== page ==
WE saw a decline in new Covid-19 cases in the last couple of weeks, as the reproduction rate fell below 1.0 again. This is good news for the country and the economy, thanks to the preventive efforts of the government. We need to sustain this gain by strengthening our health-related measures, while safely reopening the economy so that workers can return to their jobs.
Balancing health and the economy is not a question of which is more important. Both are essential, and we just need to find a better solution than locking down the economy. My suggestion remains the same. We need to invest more in health care, now.
Quarantine restrictions are just a temporary solution that should not be prolonged to the disadvantage of millions of families who depend on daily wages. Some families could survive without going to work for a month, but most Filipinos, especially those without savings, would suffer under the same condition. The government did its best to ease the situation by providing cash aid to more than 20 million families in the NCR Plus.
Economic growth in the first quarter will likely remain subdued mainly because of the baseline effect, coming from the pre-pandemic performance in January and February 2020 and prior to the national lockdown that the government began to enforce in March last year.
We will most likely see a positive gross domestic product growth in the second quarter, but this will largely reflect the rebound from the sharp 16.5-percent contraction in the same quarter of 2020. If we could sustain the reopening of the economy throughout this year, the recovery from the 2020 slump would continue in the third and fourth quarters.
A return to pre-pandemic level is only possible by 2022, on the assumption that we can prevent another surge in the Covid-19 transmission rate. The spike in April taught us that we should not lower our guard and we should continue to follow health protocols at home, in work places and public areas at all times.
We hope that more vaccines will arrive this year, on top of the 4 million doses that our country already received from China, Russia and the World Health Organization. The arrival of Pfizer and Moderna vaccines from the United States will be crucial to save lives and prevent the spread of coronavirus in our country.
If there is anything that we learned from the pandemic, it is the need to become prepared for any contingency. It highlighted the importance of expanding our health-care facilities to serve our growing population, improving our infrastructure to keep the flow of goods moving despite disruptions and making our communities and homes safer.
It also means we need to rethink urban development. Metro Manila is so crowded that a community transmission can quickly become an outbreak and overwhelm existing medical facilities. We need to build communities with wider spaces, better ventilation and cleaner air outside the National Capital Region. This is why it is important that transport infrastructures such as toll roads and railways are developed to connect these communities to places of work in the cities.
We have to consider that the Philippine population now exceeds 110 million, making it one of the most populous countries in the world. Many of our workers, entrepreneurs and students congregate in urban areas like Metro Manila, resulting in high population density that is not sustainable in the long term.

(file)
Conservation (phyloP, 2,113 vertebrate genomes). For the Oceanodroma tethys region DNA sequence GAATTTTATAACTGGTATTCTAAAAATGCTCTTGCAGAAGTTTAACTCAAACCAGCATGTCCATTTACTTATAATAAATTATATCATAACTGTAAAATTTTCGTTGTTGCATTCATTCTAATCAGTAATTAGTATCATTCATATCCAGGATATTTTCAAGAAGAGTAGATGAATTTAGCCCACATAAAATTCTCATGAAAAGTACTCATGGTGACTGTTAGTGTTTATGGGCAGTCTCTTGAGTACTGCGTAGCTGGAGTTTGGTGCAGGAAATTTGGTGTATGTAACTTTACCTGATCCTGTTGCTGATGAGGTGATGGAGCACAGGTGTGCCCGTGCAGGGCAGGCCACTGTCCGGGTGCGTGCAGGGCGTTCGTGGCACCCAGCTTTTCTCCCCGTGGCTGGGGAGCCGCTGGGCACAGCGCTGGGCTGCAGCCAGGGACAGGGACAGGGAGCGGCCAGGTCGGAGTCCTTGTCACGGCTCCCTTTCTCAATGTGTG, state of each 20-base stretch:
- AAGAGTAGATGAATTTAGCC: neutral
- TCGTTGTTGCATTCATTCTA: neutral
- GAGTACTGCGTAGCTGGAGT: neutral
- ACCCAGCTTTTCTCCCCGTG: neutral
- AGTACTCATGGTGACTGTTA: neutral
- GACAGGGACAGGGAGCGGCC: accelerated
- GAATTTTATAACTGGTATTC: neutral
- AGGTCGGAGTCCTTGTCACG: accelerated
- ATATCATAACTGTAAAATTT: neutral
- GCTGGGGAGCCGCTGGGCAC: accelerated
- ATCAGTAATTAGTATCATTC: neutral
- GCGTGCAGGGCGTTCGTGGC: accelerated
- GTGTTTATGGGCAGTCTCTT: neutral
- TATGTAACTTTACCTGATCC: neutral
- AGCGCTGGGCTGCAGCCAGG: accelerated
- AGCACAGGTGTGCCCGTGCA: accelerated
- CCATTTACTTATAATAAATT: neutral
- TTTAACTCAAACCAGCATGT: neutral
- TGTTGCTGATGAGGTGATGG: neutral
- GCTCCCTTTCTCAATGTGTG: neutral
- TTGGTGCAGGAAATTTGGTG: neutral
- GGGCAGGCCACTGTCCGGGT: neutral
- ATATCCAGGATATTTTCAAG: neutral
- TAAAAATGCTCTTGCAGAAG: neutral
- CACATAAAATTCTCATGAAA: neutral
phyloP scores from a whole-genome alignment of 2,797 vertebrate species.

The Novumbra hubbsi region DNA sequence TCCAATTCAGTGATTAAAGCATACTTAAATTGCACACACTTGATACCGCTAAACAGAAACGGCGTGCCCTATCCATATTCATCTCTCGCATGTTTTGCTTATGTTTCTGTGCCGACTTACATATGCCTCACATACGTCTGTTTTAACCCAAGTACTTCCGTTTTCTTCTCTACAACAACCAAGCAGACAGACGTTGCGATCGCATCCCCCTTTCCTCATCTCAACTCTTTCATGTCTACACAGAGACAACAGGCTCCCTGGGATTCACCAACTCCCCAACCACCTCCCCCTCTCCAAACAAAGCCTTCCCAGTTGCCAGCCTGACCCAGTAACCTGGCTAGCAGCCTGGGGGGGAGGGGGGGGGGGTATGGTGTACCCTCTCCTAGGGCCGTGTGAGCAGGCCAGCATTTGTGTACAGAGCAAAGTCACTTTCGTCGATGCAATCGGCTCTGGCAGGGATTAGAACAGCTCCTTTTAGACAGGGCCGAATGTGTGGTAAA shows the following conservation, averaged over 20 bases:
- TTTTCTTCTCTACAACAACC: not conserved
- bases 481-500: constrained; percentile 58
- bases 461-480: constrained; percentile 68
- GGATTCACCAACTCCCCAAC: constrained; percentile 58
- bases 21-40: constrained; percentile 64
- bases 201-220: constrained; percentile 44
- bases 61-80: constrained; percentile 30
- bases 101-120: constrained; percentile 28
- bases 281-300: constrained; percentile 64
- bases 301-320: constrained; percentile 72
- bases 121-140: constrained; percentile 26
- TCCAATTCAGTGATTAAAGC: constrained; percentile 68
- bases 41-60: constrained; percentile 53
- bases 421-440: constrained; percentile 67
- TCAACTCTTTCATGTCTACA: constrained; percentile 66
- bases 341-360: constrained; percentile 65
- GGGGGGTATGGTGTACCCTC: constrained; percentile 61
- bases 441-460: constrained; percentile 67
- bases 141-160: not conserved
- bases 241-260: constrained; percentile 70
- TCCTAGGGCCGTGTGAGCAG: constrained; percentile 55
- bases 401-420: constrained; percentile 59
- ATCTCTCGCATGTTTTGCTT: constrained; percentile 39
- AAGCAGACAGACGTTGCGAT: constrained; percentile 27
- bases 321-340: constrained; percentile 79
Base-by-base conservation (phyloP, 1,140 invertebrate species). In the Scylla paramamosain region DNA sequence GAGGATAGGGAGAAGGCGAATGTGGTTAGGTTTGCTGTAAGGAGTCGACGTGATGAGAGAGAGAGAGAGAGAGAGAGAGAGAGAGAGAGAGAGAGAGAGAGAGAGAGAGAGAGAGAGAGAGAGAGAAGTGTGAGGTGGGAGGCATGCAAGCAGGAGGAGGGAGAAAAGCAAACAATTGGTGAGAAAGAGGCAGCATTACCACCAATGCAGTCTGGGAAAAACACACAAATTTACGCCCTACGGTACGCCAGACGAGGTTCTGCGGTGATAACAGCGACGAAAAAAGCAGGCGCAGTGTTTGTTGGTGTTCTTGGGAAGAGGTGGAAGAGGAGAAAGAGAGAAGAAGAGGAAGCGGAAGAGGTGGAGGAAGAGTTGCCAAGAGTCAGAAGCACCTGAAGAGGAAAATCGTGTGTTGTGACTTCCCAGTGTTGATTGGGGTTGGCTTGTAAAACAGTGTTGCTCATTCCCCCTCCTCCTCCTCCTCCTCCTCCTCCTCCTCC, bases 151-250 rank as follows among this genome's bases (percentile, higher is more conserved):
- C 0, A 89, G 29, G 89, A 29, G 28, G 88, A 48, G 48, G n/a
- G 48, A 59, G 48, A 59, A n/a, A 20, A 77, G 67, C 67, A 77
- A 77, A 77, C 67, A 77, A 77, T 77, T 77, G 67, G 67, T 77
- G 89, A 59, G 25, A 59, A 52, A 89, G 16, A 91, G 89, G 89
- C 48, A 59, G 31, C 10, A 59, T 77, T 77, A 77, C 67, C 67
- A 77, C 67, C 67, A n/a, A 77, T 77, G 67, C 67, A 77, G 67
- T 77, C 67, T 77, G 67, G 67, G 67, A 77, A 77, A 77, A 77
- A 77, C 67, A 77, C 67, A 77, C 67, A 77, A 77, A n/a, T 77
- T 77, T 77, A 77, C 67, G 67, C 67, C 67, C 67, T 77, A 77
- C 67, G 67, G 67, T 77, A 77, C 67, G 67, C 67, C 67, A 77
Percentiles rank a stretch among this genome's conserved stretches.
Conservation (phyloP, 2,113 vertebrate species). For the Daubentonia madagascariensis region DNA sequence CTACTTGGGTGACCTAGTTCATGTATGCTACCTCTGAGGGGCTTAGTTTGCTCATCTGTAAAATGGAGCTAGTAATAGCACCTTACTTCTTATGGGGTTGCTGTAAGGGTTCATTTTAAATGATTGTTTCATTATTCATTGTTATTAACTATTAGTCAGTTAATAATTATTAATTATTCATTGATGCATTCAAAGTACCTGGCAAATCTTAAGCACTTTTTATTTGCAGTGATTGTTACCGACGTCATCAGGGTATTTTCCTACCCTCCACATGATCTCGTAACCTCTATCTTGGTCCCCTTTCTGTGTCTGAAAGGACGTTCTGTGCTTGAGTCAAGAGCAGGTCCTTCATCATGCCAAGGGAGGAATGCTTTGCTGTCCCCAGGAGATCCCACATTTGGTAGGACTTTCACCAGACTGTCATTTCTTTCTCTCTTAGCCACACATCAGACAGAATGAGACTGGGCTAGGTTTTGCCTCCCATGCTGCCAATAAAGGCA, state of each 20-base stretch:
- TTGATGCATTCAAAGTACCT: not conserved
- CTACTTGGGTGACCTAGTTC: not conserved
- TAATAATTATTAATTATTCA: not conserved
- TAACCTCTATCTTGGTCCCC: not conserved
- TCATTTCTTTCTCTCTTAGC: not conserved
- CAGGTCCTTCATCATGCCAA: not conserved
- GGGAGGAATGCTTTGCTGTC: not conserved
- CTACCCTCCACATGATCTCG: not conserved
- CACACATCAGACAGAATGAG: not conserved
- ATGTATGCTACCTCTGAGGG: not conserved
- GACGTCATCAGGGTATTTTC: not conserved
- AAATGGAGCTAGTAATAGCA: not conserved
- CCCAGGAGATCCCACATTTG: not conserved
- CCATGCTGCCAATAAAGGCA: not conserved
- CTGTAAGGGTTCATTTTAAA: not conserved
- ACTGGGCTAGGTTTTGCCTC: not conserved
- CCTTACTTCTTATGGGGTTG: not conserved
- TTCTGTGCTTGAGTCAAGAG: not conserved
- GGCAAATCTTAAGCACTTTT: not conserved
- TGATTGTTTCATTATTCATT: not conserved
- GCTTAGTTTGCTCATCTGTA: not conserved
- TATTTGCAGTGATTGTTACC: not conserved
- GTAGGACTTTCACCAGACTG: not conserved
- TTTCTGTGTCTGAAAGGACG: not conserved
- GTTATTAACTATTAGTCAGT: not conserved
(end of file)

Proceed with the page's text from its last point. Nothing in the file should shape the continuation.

Upgrading our health-care facilities and infrastructure projects will be important in our economic rebound. The National Economic and Development Authority itself said that such recovery would entail the effective management of Covid-19 risks to empower individuals and companies to thrive in the new normal.
The agency unveiled a three-pronged strategy to accelerate job creation. It includes safely reopening the economy while strictly adhering to public health protocols, implementing the recovery package and ensuring the timely implementation of the vaccine program to cover the entire adult population.
We should also continue massive testing and contact tracing. Along with vaccination, these efforts will allow the Filipino workers to safely return to their jobs without putting the health of their families at risk.
At the same time, we recognize the efforts of medical doctors and research groups such as OCTA for providing helpful reminders and accurate analysis of the situation. We have to watch these important numbers—the reproduction rate and active Covid-19 cases—to ensure they remain manageable.
The OCTA Research Group, in fact, predicts that daily cases in Metro Manila will likely drop below 3,000 this week if the reproduction number stabilizes from 0.8 to 0.9. The lower figure would mean less overwhelmed hospitals.
I also believe the private sector should explore the opportunities in the health sector. We need more local investments in the production of vaccines, medicines, oxygen tanks, personal protective equipment, face masks and other medical paraphernalia. A shortage of these essential items is the last thing we need.
By enabling our health-care sector to better respond to the health crisis, we can avoid shackling the economy that further alienates the poor. I agree with Neda Secretary Karl Chua when he said “we can’t be in MECQ for the entire year.”
What we need is to reinforce our health-related efforts led by vaccination program to protect our people and enable them to do their job of supporting the economy.
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